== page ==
Mark DeYmaz writes that churches should leverage their buildings and real estate not just to survive, but to thrive. Using your building more creatively can not only generate income but also expand your presence in the community and bless your neighbors.
It’s no secret. Throughout the United States church buildings, parking lots, and real estate sit idle from Sunday to Sunday. The increased costs to maintain these spaces, coupled with shrinking attendance and a subsequent decline in giving, have left many church leaders tired of fighting the budget and therefore opting to close the doors or merge with other congregations.
In some situations, facilities and land revert to a denomination which may sell them for similar reasons, reassign them to other churches, or make them available to new church planters. Alternatively, leaders under financial pressure can be all too quick to sell underutilized property or undeveloped tracks of land to relieve financial strain, alleviate debt, or fund expensive repairs to existing facilities. Yet this is often shortsighted. In a few years, the money from these sales will be quickly spent. Then what?
Thom Rainer writes, “Between 6,000 and 10,000 churches in the U.S. are dying each year. That means around 100–200 churches will close this week. The pace will accelerate unless our congregations make some dramatic changes.”
Yes, more churches today must find a way to stay afloat. But beyond mere survival the creative use of buildings, property, and/or land can help them thrive. Such things are assets a church can and should leverage to bless the community and generate sustainable income by creating rent roles, for instance, or establishing other profitable business enterprise.
- What if seldom-used classrooms or entire wings in a building were converted to house a nonprofit center, a co-working space, an innovation or nutrition hub, a health and fitness club, medical, legal or counseling offices, or a commercial coffee shop from which the church collected rent?
- What if, instead of being sold, church-owned land was leased to a commercial developer who established an office complex or a mall whereby the church would be paid a percentage of the rent collected for the next 30 years?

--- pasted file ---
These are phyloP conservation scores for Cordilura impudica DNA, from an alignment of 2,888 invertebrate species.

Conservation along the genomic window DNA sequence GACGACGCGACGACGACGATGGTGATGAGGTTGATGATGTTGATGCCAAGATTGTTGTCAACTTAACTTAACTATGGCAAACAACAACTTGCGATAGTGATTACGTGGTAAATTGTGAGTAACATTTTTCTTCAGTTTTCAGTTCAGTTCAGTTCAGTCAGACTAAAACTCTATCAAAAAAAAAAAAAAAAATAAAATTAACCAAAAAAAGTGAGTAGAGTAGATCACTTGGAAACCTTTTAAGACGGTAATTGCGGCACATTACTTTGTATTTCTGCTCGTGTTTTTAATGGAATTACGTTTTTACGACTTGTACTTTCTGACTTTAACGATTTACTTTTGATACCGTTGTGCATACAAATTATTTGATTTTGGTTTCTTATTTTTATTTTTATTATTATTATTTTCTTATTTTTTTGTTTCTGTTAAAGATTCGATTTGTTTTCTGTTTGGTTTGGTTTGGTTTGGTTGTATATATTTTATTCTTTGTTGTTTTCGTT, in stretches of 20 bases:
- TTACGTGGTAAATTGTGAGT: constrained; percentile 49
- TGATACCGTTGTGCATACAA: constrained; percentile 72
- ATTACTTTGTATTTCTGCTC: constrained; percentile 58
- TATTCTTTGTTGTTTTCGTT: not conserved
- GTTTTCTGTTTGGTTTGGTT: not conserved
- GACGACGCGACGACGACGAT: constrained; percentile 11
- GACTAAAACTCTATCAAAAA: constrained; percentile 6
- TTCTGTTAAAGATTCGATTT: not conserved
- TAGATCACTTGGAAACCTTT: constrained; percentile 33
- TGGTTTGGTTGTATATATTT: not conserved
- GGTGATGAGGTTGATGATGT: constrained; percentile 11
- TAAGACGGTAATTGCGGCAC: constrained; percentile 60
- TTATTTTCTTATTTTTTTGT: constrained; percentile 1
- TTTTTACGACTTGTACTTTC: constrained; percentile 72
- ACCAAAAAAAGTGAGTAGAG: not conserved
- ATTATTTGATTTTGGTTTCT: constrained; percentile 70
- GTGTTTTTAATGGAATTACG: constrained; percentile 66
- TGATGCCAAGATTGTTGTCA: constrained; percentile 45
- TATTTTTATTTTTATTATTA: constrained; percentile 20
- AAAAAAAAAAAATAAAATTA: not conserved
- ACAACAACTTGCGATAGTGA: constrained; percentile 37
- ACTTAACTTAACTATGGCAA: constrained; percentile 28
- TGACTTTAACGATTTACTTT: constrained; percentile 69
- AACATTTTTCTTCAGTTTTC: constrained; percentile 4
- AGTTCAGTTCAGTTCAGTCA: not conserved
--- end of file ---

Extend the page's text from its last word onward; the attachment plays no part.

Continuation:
- What if land was acquired in partnership with investors and developed for the community and used by the church?
- What if an empty or underutilized parsonage was converted to a rental house and the pastor’s salary increased by a portion of the profits, so that he or she might be able, in turn, to buy a home and build equity?
- What if instead of determining to buy land and build new buildings, the church bought an abandoned property and repurposed it at a fraction of new construction costs in order to save money and bless the community?
- What if “dark property” was rented by the church or church plant for less than what similar square footage in a better part of town would cost, and then the church leveraged the building to attract small businesses, create jobs, and help reduce crime, generate tax revenue, and improve the quality of life in a local church’s community?
- What if facilities were developed as a commercial “point of destination” whereby the church helps attract people to the area, creates a sense of pride in the neighborhood, and changes the way others perceive a part of the city?
It’s long past time for churches to stop building facilities on islands of land entirely to themselves and start planning for mixed use development from which the entire community can benefit. In so doing, the church can be built into the community, becoming incarnate with the community. By leveraging resources and assets, the church can generate income that can potentially pay for the project — by building or purchasing a small strip center with just a few stores or something on a much grander scale, like loft apartments, for instance. Such thinking makes spiritual, social, and financial sense today. It is the type of good work that brings glory to God (Matt 5:16), advances a credible witness, proclaims resurrection, and demonstrates the power of redemption in tangible ways, especially whenever abandoned property is brought back to life in an under-resourced community.
Excerpted from The Coming Revolution in Church Economics by Mark DeYmaz, with Harry Li, published by Baker Books, a division of Baker Publishing Group, 2019. Used by permission. The book is also available at Cokesbury and Amazon.
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